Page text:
Target surfaces are analyzed with a scanning electron microscope and energy-dispersive x-ray spectroscopy. Stagnated plasma is found to limit the heat flux to the solid surfaces by slowing the diffusion of the magnetic field into the targets. The orientation of the solid surface to the plasma flow affects the surface topography seen in micrographs. These preliminary results provide a foundation for designing an electrode configuration for a higher-power sheared-flow-stabilized Z pinch device.

Re: Z-Pinch Renaissance

Posted: Sun Dec 06, 2020 2:33 am
by Skipjack
Good and fairly recent presentation by Uri Shumlak: ... QFmFX/view

Re: Z-Pinch Renaissance

Posted: Sun Dec 06, 2020 7:49 pm
by Giorgio
Skipjack wrote:
Sun Dec 06, 2020 2:33 am
Good and fairly recent presentation by Uri Shumlak: ... QFmFX/view
Thanks, it was a very interesting video.
There is lot of new info that I didn't know into this presentation, it helped to clear some doubts I had, but it strengthened some other doubts.

The clarified points:

1) I am convinced that they are indeed measuring neutrons coming from fusion.

2) The "stabilization effect" seems to have been quite well investigated, and it seems to be induced by a "viscous effect" that slows down the faster external front of the plasma wave in a quicker way than the slower front at the core of the plasma wave. This (as they have shown in the slide at t=37.00 min) will tend to normalize the speed of the two front to a more uniform value during the "quiescent period".

The non clarified issues:

1) A low Q value seems still to be the biggest limit.

2) Sheared flow stabilization is not a primary stabilizing effect, but an emerging effect from the primary effect of reaching a period of a more uniform speed over all the plasma front (akin from when a fluid moves from a turbulent to a laminar flow state).

3) Being a viscous type of "speed leveling" effect it will have a limit to the input speed you can assign to the plasma front before the same effect will disrupt the front instead of slowing it down, which means there might be a shear velocity limit (Vz limit) to the plasma that might be the main cause of a low Q (this I believe is one of the issues they was referring to in their 2017 paper I mentioned a couple of posts ago).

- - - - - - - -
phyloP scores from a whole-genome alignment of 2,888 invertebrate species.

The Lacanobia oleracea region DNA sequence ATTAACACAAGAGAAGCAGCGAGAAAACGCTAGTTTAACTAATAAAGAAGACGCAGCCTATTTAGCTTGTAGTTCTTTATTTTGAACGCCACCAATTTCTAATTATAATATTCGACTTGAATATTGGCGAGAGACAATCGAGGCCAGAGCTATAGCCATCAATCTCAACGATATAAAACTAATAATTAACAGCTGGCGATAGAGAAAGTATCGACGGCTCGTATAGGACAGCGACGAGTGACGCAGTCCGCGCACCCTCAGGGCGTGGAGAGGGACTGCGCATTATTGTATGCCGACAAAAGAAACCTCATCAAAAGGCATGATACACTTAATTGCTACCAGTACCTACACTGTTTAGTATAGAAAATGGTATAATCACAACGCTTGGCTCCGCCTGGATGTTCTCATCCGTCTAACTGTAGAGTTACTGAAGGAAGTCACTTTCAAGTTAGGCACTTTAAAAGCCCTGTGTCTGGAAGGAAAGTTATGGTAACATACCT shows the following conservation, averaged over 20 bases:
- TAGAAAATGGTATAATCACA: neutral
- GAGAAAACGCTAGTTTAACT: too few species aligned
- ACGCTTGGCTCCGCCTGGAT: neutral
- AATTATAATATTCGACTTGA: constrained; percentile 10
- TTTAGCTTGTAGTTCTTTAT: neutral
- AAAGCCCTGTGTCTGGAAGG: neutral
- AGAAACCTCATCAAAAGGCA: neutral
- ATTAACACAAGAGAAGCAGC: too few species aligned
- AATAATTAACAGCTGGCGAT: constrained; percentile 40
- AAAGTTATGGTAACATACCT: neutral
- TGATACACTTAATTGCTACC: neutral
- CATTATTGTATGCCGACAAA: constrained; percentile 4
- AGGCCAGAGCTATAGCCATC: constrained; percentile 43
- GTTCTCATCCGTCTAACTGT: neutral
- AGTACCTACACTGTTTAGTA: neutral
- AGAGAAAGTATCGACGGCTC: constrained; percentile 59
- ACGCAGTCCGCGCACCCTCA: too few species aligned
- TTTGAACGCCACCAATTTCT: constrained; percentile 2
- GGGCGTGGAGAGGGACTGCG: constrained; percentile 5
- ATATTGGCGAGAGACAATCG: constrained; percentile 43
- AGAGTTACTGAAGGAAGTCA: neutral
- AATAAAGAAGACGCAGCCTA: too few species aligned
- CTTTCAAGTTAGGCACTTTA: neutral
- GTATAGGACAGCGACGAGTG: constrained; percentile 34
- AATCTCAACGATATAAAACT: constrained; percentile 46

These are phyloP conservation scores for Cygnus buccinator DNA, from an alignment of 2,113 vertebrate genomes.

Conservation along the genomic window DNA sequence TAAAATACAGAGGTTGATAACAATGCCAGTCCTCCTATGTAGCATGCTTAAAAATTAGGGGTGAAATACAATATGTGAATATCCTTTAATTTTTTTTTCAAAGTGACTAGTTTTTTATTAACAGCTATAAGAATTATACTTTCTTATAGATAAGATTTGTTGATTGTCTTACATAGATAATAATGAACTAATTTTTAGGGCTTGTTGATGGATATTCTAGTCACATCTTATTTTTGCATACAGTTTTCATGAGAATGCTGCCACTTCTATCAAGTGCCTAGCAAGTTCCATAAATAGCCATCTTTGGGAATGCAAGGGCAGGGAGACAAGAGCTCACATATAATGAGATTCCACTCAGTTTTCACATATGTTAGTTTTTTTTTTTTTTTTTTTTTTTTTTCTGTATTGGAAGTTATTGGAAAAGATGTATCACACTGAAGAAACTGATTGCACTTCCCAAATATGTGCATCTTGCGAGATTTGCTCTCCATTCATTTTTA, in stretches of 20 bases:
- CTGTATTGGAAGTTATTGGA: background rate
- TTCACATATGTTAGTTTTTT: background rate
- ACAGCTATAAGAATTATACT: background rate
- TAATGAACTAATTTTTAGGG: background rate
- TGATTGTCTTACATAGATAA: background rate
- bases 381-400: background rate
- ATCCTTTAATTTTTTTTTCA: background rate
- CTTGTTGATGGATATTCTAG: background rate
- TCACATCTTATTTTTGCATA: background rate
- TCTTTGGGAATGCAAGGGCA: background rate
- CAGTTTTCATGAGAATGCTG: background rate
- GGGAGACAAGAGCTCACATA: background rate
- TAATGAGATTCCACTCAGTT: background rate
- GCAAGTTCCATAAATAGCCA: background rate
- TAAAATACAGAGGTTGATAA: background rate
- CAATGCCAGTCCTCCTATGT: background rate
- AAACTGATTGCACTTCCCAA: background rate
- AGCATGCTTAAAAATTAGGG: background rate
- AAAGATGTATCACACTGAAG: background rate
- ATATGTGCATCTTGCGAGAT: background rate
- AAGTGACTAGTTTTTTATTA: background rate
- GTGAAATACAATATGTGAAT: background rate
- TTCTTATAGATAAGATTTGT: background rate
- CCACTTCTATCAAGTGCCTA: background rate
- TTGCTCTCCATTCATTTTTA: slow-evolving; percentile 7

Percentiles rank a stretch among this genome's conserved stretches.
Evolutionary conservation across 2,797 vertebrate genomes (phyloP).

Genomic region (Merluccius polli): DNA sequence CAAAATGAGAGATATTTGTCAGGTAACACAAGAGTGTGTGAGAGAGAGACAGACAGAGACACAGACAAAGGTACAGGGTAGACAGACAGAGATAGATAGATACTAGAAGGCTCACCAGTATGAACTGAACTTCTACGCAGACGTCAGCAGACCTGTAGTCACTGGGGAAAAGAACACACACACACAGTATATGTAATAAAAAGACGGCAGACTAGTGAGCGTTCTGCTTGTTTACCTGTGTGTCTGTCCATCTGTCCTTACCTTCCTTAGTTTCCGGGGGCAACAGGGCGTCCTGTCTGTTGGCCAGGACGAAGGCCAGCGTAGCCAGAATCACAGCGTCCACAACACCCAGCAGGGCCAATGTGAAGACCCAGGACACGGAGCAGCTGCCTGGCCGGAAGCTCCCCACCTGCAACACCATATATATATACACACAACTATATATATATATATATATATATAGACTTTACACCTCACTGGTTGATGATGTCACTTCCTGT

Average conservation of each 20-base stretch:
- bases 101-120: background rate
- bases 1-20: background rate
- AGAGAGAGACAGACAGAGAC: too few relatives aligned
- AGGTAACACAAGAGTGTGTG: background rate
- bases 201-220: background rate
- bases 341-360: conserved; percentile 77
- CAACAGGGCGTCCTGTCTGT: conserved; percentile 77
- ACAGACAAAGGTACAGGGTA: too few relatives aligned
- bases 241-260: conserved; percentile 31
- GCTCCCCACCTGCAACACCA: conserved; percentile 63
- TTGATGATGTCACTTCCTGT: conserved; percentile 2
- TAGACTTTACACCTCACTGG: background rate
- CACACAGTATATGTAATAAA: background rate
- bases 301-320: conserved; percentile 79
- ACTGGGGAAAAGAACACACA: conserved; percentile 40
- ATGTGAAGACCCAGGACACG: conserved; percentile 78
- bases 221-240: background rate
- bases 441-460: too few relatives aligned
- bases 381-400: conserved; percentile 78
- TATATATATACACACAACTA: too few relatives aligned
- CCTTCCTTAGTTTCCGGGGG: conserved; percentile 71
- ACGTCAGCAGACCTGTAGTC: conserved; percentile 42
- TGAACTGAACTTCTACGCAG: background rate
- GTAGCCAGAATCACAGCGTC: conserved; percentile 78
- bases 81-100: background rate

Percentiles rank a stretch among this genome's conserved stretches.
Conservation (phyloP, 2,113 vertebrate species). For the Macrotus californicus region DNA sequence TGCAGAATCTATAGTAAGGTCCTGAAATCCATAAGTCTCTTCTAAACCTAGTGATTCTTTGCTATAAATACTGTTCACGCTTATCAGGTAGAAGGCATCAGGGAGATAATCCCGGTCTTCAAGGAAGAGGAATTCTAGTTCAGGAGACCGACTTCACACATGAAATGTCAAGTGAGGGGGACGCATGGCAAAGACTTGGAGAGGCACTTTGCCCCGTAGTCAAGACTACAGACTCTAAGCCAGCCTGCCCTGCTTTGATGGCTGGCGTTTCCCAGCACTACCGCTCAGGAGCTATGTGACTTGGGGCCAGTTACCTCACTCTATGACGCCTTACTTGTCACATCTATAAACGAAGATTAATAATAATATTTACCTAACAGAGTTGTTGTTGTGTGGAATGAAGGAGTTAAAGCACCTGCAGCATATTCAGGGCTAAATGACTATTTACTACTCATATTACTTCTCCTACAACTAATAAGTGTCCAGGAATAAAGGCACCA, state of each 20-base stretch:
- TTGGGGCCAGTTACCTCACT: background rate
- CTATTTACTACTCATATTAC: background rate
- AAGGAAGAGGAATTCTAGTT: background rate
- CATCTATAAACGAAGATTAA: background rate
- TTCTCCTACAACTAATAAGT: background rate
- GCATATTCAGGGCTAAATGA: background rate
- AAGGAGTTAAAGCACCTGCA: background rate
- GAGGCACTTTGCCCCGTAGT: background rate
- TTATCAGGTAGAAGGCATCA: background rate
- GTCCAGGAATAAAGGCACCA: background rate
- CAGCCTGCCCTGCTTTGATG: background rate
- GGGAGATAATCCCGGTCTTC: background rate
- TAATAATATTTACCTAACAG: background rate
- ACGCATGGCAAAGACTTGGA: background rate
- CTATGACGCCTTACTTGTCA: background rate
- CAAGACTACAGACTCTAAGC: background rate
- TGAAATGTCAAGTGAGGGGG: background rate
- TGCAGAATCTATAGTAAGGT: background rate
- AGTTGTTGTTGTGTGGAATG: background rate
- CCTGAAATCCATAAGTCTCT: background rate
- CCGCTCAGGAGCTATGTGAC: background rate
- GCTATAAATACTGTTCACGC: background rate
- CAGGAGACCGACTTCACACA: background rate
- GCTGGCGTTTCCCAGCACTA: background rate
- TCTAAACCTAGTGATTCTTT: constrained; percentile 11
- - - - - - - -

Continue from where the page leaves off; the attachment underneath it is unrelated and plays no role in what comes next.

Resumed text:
4) The slide with the picture of the holographic interferometry measure (t=41.10 min) seems to clearly indicate that the plasma is still fluctuating in a M=1 "kink" mode, but the fluctuation are smaller because the difference in speed between the external front and the core front of the plasma are much smaller in respect to the compressed plasma radius.
So, attempting to reduce the plasma radius to lower values (to increase the Q), might amplify again the M=1 mode type of instabilities as well as bring back the emergence of non linear instabilities on the external surface of the pinched plasma.

Hopefully they will focus on these points in their next experimental run because if unsolved they are a show stopper for this tech, but if solved they might open the road to serious investment and research funds.

Re: Z-Pinch Renaissance

Posted: Sun Dec 06, 2020 8:41 pm
by Skipjack
I agree on most of the points you are making. That said, they do not have to increase the input current that much get a viable reactor (1.2 MA, I believe) and according to Uri, they have some other "knobs" (rather than just the current) that they can still play with to improve performance.
I think they are the most promising team after Helion.
They already got some good private investment from Chevron now and they got more funds from ARPA-E Open funding and I believe also from BETHE.
I think they have a total of around 15 million in funding now. Given that the SFS- Z- Pinch devices are not THAT expensive to build, they should be able to move forward with the break even scale prototype, which is what I am really looking forward to seeing. Well, we will know in 3 years or so, maybe less if things move quickly.

Re: Z-Pinch Renaissance

Posted: Sun Dec 06, 2020 10:02 pm
by Giorgio
Yes, input current needs can eventually be managed if they are able to reduce the radius of the pinch, so the MHD instabilities will be the beast to tame.
I am also very happy to hear that they have enough funds to move on the research to clarify if they can make it feasible.

Let's wait and see what they will find.